One U.Va. club sport proves Quidditch is anything but fictional

The tight-knit group‘s commitment makes it one of the top teams entering the U.S. Quidditch Cup

sp-Quidditch- CourtesyCatharine Roger

The Virginia Quidditch team will participate in the U.S. Quidditch Cup, starting April 14.

Courtesy Catherine Roger

When college tour guides show prospective students around their campuses, one thing they’ll often say in an attempt to show the diversity of activities offered by the school is, “We even have a Quidditch team.” However, with almost 200 officially recognized teams nationwide, the “Harry Potter”-inspired game is no longer a rarity. The club sport has become an especially popular fixture at universities, and the University is no exception.

At Virginia, the Quidditch team is made up of two divisions — Jefferson’s Army and the Whomping Wahoos. Jefferson’s Army is for those that love the sport but don’t quite have the time to commit to the highly-intensive schedule of the Whomping Wahoos, who are currently gearing up for nationals in Texas.

In J.K. Rowling’s Harry Potter books, Quidditch consists of wizards and witches flying on brooms trying to either score goals with quaffles, disrupt opponents with bludgers, or, of course, catch the elusive snitch. While the flying had to be dropped and the snitch had to be transformed from a magical golden ball into a person in order to take the game from the pages of the book to real life, many of the original rules have been maintained. The result is a contact sport that combines components of rugby, dodgeball and tag.

“The game itself is amazing to watch,” said Kenny Darcy, a third-year College student and member of Jefferson’s Army. “It's very complex. There are four balls on the field at all times – a quaffle and three bludgers — and there is always something going on. It is more complicated than many people think and there is a lot of strategy involved.”

Complex is certainly a fitting word for the sport, as evidenced by its 172-page manual. However, all the intricacies of Quidditch are what makes it so unique and unlike the other sports that people are used to.

Another thing that makes the Quidditch team different from many other club sports at Virginia is that you can join the team, as most people do, without any experience. You don’t even have to be a die-hard Harry Potter fan who has followed the books and movies so closely that you know the ins and outs of the game before ever stepping on the pitch. Though, of course, there are some of those people, too. But, overall, the team is a mix of people who joined for various reasons.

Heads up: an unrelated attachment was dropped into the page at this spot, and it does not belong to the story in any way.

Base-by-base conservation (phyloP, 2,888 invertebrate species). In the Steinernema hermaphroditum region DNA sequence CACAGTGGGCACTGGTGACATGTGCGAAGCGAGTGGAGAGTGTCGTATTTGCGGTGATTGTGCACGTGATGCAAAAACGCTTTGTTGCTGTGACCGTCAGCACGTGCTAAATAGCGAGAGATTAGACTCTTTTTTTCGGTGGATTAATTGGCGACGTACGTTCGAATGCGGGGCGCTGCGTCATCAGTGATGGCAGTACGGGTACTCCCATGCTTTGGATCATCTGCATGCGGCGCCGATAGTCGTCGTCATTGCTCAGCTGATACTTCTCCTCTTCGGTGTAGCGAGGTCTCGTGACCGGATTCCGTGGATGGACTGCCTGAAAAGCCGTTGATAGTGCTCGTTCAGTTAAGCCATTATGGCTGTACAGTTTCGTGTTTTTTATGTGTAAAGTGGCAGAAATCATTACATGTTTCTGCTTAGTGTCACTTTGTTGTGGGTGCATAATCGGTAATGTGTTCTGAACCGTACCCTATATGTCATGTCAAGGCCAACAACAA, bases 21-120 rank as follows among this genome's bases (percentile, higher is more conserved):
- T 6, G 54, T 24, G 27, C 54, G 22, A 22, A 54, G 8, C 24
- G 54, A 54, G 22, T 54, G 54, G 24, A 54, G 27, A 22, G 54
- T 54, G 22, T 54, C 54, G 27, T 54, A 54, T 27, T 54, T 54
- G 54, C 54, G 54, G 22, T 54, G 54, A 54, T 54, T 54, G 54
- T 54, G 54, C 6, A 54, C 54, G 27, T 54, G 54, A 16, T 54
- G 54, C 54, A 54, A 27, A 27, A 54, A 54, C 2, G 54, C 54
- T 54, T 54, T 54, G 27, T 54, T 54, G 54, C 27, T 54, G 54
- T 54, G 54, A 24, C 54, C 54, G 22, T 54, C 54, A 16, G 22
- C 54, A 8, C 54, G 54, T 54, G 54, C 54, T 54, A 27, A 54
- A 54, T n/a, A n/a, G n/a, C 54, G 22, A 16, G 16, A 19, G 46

“It was the beginning of my first year and Quidditch just sounded like something you could only do in college and I figured it wouldn’t hurt to give it a try,” Darcy said. “I stayed for the people. Both teams are filled with some of the funnest, realest people I have ever met, and I have made some incredible friends.”

While everyone might join the sport for different reasons, the relationships that the team has fostered and the culture of Quidditch at Virginia has been a defining feature of the club and a common factor in keeping people a part of the program. 

“We are such a family,” Darcy said. “Each member of the team is invested in his or her friends, and we support each other in events around Grounds”

“My favorite thing about Quidditch is the people,” said Julia Marks, a third-year College student, club president and Whomping Wahoos member. “Everyone I have met, from my team or another team, has been so welcoming and made me feel like I belong in the Quidditch community. The general sportsmanship and friendliness that I see every time we practice or go to a tournament makes me so glad that I made the choice three years ago to start playing Quidditch.”

The investment and commitment that the team has made to each other has not only made for a good experience, but it has brought a tremendous amount of success for the Whomping Wahoos this year.

“We have a lot of fourth-years who have been major contributors on our team for the past few years,” Marks said. “This year, they have successfully filled the leadership positions on the team. These seven fourth-years, who make up a third of the 21-person roster, bring a lot of competitive spirit to practice and are really committed to making our team the best that it can be.”

The team is certainly on the right track to being the best they can be as they prepare to play in the U.S. Quidditch Cup, starting April 14.

“The mentality is definitely to go in with a competitive outlook,” Marks said. “Right now, we are ranked the fourth highest college team in the country, which means that we are in a position to make history for U.Va.’s Quidditch Club. I think we are all looking forward to advancing to the second day of the tournament, which we have only done once, and being able to compete against the top-ranked teams in the country.” 

While competing at the highest level is a priority, the club also looks to share their love for the sport through volunteering in events that the team calls “Kidditch Events”.

“The team volunteers at local elementary schools to teach children in afterschool daycare programs about the sport,” Darcy said. “We also volunteer for children’s birthday parties.”

Whether on the pitch or off the pitch, there’s no denying that the Virginia Quidditch Club has a clear love for this newly popular sport that extends far beyond the pages of the Harry Potter novels.

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